In round two, Burgos executed a standing back mount and eventually wrestled Jourdain to the ground. However, Jourdain once against showed grit and determination and refused to submit to his opponent. In round three, Jourdain was dominant. Burgos was fatigued from the incredible output of energy in the first two rounds. Jourdain capitalized on this and landed several impressive striking combinations. Ultimately, Burgos was awarded a split decision victory.

I agree with the judges’ decision but I also feel that Burgos was saved by the fact that this was a three round fight. Had this been scheduled as the main event, and this been five rounds, Jourdain would have won. He was clearly the better conditioned athlete and the momentum was on his side. However, one cannot fault Burgos for fighting a clever fight and playing the hand he was dealt so wisely.

Murphy vs. Tate

Flyweight contender Lauren Murphy was not discouraged by the fact that her opponent, Miesha Tate, had a large contingency of fans support in the arena. That is to be expected when your foe is certainly destined to be in the organization’s Hall of Fame one day. However, in the here and now, Murphy wisely viewed Tate as just another opponent and went about her activities inside the octagon with a “business as usual” approach.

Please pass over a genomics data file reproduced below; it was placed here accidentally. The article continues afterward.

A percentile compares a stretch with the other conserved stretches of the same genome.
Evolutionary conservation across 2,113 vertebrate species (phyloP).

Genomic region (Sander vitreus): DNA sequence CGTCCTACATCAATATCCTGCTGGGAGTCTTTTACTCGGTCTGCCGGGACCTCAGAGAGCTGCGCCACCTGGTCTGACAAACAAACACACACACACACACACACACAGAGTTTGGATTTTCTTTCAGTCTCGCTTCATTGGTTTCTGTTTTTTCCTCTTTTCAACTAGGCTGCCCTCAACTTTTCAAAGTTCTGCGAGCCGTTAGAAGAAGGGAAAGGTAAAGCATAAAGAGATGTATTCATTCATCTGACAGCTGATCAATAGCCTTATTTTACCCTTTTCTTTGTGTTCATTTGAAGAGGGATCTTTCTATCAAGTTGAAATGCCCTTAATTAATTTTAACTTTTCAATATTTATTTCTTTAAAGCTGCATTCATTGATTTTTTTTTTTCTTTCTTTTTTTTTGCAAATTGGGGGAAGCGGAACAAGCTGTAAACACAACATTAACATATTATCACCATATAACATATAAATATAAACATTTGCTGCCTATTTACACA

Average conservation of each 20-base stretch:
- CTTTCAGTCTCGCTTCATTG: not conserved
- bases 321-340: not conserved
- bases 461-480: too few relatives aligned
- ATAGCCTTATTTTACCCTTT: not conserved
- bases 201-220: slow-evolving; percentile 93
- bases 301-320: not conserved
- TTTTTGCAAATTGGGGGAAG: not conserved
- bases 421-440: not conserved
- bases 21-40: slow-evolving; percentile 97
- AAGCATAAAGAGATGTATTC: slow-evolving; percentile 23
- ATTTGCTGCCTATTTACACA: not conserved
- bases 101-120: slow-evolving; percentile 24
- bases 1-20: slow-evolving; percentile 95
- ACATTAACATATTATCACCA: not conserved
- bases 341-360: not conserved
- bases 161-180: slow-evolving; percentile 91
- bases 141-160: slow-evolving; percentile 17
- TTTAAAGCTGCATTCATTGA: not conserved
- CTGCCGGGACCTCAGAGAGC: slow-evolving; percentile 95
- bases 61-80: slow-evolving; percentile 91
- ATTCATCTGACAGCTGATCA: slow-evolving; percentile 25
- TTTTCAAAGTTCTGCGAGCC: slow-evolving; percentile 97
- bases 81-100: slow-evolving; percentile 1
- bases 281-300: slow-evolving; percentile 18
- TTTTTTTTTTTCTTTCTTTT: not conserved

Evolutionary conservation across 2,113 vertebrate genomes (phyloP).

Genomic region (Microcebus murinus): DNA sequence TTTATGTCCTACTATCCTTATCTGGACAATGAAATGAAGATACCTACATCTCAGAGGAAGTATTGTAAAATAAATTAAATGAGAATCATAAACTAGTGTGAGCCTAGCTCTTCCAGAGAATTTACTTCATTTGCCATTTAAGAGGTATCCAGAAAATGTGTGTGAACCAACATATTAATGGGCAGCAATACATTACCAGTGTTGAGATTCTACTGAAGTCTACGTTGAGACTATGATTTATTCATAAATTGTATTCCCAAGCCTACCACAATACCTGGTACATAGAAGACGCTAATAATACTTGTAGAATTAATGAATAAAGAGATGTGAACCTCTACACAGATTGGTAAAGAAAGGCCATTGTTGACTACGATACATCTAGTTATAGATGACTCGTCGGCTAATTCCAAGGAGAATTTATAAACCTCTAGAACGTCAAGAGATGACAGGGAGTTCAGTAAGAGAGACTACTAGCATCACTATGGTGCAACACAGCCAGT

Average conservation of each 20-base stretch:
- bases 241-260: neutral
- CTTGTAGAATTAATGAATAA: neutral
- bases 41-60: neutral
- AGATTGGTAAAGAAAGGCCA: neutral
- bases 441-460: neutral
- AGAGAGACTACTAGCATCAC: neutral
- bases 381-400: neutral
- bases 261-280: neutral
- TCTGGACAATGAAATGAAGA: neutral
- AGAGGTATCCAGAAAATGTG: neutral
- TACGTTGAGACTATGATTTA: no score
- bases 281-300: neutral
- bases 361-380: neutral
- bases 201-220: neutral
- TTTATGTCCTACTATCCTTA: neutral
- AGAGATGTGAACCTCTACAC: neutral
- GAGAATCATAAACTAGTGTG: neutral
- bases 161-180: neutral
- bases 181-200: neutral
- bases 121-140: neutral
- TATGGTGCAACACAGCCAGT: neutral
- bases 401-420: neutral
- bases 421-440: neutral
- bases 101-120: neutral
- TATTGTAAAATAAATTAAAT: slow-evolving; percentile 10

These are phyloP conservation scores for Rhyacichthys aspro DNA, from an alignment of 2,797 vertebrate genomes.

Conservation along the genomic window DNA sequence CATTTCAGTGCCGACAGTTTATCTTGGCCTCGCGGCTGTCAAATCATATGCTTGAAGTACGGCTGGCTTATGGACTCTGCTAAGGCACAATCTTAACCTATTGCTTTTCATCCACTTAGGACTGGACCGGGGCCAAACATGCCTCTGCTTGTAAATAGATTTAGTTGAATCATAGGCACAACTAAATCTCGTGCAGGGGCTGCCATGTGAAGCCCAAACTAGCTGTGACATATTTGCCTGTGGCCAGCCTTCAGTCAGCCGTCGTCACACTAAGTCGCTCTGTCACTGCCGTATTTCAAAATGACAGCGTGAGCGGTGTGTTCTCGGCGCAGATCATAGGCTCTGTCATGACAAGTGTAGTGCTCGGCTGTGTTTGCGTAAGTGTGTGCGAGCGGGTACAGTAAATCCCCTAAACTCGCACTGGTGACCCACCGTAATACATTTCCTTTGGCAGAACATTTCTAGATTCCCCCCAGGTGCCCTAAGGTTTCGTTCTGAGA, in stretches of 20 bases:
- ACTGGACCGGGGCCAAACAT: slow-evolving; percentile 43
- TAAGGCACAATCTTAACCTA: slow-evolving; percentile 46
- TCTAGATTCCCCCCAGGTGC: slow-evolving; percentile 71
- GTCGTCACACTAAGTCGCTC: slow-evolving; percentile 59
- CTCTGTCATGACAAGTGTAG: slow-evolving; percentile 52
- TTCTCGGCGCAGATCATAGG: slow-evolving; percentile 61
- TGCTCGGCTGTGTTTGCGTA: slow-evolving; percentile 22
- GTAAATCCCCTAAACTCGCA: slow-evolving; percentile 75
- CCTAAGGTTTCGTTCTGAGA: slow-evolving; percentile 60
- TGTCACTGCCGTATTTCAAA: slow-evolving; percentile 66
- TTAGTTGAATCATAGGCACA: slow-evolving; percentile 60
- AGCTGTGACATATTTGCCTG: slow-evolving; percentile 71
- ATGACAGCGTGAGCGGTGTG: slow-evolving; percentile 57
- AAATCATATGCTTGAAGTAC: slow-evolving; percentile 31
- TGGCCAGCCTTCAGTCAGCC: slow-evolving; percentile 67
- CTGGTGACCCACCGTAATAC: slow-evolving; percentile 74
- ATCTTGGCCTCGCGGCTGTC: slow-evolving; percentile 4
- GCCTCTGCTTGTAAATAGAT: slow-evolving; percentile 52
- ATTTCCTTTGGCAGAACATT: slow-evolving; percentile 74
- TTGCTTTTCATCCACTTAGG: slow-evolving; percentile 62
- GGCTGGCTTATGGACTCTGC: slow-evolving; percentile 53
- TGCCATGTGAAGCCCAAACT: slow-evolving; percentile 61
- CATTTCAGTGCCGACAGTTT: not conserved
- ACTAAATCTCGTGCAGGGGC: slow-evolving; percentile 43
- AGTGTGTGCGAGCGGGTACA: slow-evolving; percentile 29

Round one was largely a grappling affair. Murphy scored two takedowns and Tate was able to secure a takedown of her own in the latter stages of the round. In round two, the two women resorted to striking, with Murphy getting the best of most exchanges. In the midst of all of this, Murphy managed to score a takedown and cause Tate to have a bloody nose. Although Tate scored a takedown early in round three, Murphy stole the momentum with repeated elbows which caused visible swelling under Tate’s left eye.

For her efforts, Murphy was awarded a unanimous decision victory. With this win, Murphy has proven that she is still a top contender in the division. I would not be surprised if the organization doesn’t reward her by giving her another shot at the reigning champion, Valentina Shevchenko, in her very next fight.

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Major Takeaways

I was very impressed with Matt Schnell’s performance tonight. Su Mudaerji was not only a worthy opponent, he came to fight and had some great moments of his own. I still have no idea how Schnell survived the vicious onslaught that was laid upon him in the second round by Mudaerji. Not only did he display an amazing chin, but to turn things around and secure a victory by submission in the same round was truly remarkable. After today’s performance, he is truly deserving of another opportunity to perform on a main card in front of a sold out arena.

What’s Next

The UFC returns to London, England next week for the second time this year. The main event of the evening features heavyweight contender Curtis Blaydes going up against England’s homegrown challenger, Tom Aspinall. Paddy Pimblett, another English fighter, will also participate in the main card. The crowd should be raucous and the event should be fun. As always, we’ll have all the latest updates about the outcomes of the fights, as well as in depth analysis, available right here at World in Sport!

Until next time, take care of yourselves, and each other.